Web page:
In this article, I will show you how to effectively read and analyze an income statement. This statement summarizes all revenues and expenses over a particular period, and is presented in quarterly (10-Q) and annual (10-K) reports. The purpose of an income statement is to show a company's financial performance over a particular period, which investors can then analyze to help determine the financial strength of a company. To comprehensively understand the income statement, I'll be going through the major line items in the income statement, discussing what's most important for investors, and will analyze the income statement of a real publicly traded company to determine its financial strength.
For this article, I'll be using the income statement from Verizon Communications Inc. (VZ) as an example. Its stock price performance can be seen in the chart below:
Introduction to the Income Statement
The income statement shows a company's financial performance over a specific period. In other words, the income statement shows how much revenue and expenses an entire business generated for operating their business over a specific period. This statement is also known as the profit and loss (P&L) statement, the statement of revenue and expense, or if you're looking at the official financial statements of a company (e.g., in a 10-Q or 10-K), it may be called the consolidated statement of income (or something very similar).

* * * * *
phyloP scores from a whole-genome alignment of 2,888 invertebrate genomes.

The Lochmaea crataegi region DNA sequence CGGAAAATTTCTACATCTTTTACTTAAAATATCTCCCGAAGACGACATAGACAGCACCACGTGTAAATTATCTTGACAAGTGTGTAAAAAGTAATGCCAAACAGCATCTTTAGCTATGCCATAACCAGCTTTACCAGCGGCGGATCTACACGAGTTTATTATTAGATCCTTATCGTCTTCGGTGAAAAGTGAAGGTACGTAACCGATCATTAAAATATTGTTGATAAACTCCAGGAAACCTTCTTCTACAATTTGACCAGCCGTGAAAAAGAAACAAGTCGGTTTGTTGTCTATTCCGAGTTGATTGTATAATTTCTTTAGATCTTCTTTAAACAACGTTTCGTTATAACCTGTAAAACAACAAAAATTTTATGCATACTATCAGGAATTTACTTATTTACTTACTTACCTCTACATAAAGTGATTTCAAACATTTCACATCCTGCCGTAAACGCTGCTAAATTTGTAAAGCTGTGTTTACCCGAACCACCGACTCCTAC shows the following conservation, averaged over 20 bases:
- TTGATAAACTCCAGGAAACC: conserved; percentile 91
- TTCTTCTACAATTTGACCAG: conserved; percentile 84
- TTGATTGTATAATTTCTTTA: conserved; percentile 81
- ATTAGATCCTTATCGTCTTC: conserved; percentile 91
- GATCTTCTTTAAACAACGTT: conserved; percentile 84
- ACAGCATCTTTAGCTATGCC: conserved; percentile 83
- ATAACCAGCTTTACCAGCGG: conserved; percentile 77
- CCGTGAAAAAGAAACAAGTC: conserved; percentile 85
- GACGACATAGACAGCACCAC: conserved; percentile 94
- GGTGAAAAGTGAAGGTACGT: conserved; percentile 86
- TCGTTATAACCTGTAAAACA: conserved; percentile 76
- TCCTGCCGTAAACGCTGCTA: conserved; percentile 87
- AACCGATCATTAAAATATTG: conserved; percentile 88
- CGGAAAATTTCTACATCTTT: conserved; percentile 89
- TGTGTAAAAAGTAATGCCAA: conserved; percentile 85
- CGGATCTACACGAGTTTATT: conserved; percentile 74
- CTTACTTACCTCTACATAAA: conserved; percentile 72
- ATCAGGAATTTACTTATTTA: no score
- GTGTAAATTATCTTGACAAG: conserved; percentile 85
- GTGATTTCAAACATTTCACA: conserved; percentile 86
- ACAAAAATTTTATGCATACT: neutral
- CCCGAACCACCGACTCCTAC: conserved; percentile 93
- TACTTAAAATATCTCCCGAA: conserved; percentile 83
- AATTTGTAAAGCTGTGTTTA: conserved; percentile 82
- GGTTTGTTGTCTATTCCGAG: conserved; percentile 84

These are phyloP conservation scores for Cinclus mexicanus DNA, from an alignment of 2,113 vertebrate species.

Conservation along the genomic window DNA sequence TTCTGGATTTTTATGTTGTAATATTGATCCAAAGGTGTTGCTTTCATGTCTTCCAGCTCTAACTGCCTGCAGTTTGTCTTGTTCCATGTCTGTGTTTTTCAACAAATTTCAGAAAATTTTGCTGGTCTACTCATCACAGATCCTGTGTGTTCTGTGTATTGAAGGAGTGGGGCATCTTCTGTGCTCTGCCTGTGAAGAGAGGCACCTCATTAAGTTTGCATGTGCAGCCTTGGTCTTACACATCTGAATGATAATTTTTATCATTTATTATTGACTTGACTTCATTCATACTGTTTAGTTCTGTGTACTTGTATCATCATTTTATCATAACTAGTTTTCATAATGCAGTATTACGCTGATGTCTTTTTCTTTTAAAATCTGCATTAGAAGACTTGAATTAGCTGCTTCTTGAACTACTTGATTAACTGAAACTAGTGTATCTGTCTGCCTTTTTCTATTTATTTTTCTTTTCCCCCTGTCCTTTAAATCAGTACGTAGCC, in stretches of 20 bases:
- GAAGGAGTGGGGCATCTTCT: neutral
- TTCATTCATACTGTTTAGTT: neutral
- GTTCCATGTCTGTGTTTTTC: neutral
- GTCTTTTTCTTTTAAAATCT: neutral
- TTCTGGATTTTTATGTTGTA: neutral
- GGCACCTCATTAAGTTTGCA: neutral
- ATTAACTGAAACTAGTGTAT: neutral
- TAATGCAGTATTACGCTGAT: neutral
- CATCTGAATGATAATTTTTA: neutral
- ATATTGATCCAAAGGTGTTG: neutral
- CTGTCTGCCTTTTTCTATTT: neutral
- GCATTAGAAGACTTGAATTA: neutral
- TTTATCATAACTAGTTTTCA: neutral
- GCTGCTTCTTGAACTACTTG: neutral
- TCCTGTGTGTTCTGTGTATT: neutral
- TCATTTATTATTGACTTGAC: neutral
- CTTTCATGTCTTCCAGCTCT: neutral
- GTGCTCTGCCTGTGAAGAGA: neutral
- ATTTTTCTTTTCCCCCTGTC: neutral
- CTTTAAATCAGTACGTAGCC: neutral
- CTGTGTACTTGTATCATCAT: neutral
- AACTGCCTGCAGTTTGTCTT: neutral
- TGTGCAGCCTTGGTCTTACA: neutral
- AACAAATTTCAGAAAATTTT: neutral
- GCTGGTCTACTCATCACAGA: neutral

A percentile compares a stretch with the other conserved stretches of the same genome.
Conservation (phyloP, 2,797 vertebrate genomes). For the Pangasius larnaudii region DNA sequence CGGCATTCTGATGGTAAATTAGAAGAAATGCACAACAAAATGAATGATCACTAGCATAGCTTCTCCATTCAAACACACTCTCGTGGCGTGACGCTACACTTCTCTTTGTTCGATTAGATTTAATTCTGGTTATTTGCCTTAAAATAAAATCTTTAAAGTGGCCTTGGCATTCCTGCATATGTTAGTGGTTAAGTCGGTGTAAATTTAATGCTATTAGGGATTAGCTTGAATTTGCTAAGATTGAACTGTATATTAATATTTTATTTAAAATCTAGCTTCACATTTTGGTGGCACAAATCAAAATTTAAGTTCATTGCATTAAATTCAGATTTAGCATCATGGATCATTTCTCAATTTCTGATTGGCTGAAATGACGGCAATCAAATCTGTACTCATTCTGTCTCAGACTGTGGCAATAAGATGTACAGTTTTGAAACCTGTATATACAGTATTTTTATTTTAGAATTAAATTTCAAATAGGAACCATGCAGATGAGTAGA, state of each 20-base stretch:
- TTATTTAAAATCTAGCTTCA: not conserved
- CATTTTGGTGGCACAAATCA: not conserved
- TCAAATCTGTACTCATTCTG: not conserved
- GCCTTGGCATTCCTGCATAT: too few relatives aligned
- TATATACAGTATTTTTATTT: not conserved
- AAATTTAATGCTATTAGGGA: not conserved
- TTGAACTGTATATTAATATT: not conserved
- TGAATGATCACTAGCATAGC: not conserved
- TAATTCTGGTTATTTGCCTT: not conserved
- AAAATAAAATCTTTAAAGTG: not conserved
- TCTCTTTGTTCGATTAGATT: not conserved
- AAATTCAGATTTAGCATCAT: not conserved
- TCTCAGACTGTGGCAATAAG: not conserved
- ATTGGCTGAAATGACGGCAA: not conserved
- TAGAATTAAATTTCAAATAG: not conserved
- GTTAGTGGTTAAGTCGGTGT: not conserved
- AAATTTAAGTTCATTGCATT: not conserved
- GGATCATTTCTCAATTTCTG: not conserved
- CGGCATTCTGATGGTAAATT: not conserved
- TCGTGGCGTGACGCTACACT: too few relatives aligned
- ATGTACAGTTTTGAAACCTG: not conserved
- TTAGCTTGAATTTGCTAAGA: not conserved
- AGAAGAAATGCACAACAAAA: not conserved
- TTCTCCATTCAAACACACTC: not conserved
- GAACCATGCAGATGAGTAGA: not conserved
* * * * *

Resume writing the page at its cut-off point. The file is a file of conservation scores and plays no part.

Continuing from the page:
The primary objective of virtually every publicly traded company in the stock market is to generate as much profit as possible to maximize shareholder value. The income statement is therefore crucial to read and analyze as it shows what led to the profits being generated by a particular business.
You can locate the most accurate income statement of any publicly traded company in the U.S. by searching for it on SEC.gov, and looking under the "Financial Statements and Supplementary Data" category in the most recent 10-K annual report. You can also Google "company name + investor relations" and locate the most recent 10-K annual report from the company's website. Regardless, it's fairly simple to identify an income statement as it'll always have net sales (revenue) at the top and net income (earnings) near the bottom.
How to Read an Income Statement
The income statement for Verizon's fiscal year (FY) 2020 is shown below, which I will reference throughout this article:
As you can see, the financial data on the income statement in a 10-K annual report will often show two or three year period values (2018-2020 in this case), and not just the most recent year's financial data. Regardless, the focus should be on the most recent fiscal year end, which in Verizon's case is December 31, 2020.
The income statement formula, in its most simplest form, is shown below:
Revenue - Cost of goods sold (COGS) = Gross profit
Operating income = Gross profit - Operating expenses
Net income = Revenue - Total expenses (including COGS)